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Best of Beef

Home cured corned beef with steamed vegetables

Home cured corned beef tastes so much better than the shop-bought variety but you will need to purchase the pink curing salt online, which is necessary to cure the brisket safely.

  • Serves 4


For the pickling spice
  • 1 tbsp black or yellow mustard seed
  • 1 tbsp coriander seed
  • 1 tbsp coarsely cracked black pepper
  • 1 tbsp allspice berries
  • 1/2 tsp crushed red pepper flakes
  • 1/4 tsp ground ginger
  • 10 whole cloves
  • 8 cardamom pods, cracked
  • 4 dried bay leaves, crumbled
  • 1 small cinnamon stick, cracked with a mallet into small pieces
For the corned beef
  • 200g kosher salt
  • 100g brown sugar
  • 4 garlic cloves, crushed
  • 2 fresh thyme sprigs
  • 25g pink curing salt (such as Insta-Cure #1 or Prague Powder #1)
  • 2.25kg fatty Hereford beef brisket
  • 1 onion, coarsely chopped
  • 1 celery stick, coarsely chopped (reserve roughly chopped leaves to garnish)
  • 1 carrot, peeled and coarsely chopped
  • Steamed vegetables (such as cabbage wedges, baby carrots and potatoes) and wholegrain mustard, to serve


  1. To make the pickling spice, combine all ingredients together and store tightly covered until ready to use.

  2. To prepare the corned beef, put the kosher salt, sugar, garlic, thyme with the previously prepared pickling spice, and 1.2 litres of water in a 8-10 litre stock pot. Bring to a boil over high heat, stirring to dissolve the salt and sugar. Remove from the heat and let the mixture steep for 5 minutes. Stir in the pink curing salt to dissolve, then add another 3.6 litres of cold water, stirring to combine. Transfer to the refrigerator to chill for at least 2 hours.

  3. Put the beef brisket in a lidded, high-sided, food-grade plastic or metal container just large enough to contain the meat. Pour in enough of the cooled curing liquid to cover the meat, weighing it down with small plates, if necessary, to keep the beef submerged beneath the brine. Cover and refrigerate for 5 days, turning the meat over after 2 or 3 days.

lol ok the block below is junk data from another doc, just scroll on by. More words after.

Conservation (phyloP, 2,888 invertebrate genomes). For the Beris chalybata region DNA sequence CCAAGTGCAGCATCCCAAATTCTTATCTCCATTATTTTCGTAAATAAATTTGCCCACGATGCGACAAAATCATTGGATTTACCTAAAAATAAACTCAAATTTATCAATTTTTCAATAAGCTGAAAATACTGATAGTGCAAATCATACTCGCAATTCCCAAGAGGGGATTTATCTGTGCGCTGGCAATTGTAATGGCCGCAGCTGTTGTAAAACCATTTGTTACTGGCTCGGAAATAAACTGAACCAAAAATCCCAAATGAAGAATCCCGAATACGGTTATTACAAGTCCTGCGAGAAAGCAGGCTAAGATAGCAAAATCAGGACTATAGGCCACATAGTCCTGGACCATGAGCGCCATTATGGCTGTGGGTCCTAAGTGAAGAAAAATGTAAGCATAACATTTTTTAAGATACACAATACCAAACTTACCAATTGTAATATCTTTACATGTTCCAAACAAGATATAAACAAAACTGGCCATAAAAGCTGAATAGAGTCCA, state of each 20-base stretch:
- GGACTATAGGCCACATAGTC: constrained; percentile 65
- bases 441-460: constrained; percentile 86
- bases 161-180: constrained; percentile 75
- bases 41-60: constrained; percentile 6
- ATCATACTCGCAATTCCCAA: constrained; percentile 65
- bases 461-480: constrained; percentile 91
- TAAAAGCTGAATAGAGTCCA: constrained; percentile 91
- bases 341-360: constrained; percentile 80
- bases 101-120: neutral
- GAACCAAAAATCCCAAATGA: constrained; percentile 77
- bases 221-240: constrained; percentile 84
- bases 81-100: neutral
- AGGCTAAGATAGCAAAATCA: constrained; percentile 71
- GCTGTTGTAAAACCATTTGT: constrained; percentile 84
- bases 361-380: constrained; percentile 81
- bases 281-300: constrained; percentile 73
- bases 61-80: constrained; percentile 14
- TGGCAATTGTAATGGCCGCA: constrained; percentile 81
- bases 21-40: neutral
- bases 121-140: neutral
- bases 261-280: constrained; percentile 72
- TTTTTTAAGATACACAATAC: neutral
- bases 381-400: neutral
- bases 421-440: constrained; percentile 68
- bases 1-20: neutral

4. Once the beef has been cured, remove the meat from the liquid and place in a pan large enough to just contain it. (Reserve the curing liquid for now.) Rinse the meat in 2-3 changes of water and drain. Strain the herbs, spices, and garlic from the curing liquid and discard the liquid.

  5. Add the herbs and spices to the pan with the meat and cover by 5cm of water. Add the onion, celery, and carrot and just bring to a simmer over medium to high heat. Cover, then reduce the heat to maintain the barest possible simmer, and cook for 3-4 hours until very tender but not yet falling apart (a carving fork should slide easily into the meat).

  6. Carefully transfer the corned beef to a chopping board and, using a sharp knife, thinly slice across the grain. Serve each portion moistened with some of the cooking liquid (reserve enough cooking liquid to reheat any remaining beef) in a wide-rimmed serving bowl with some steamed vegetables and garnish with the celery leaves. Have a separate pot of wholegrain mustard so that guests can help themselves.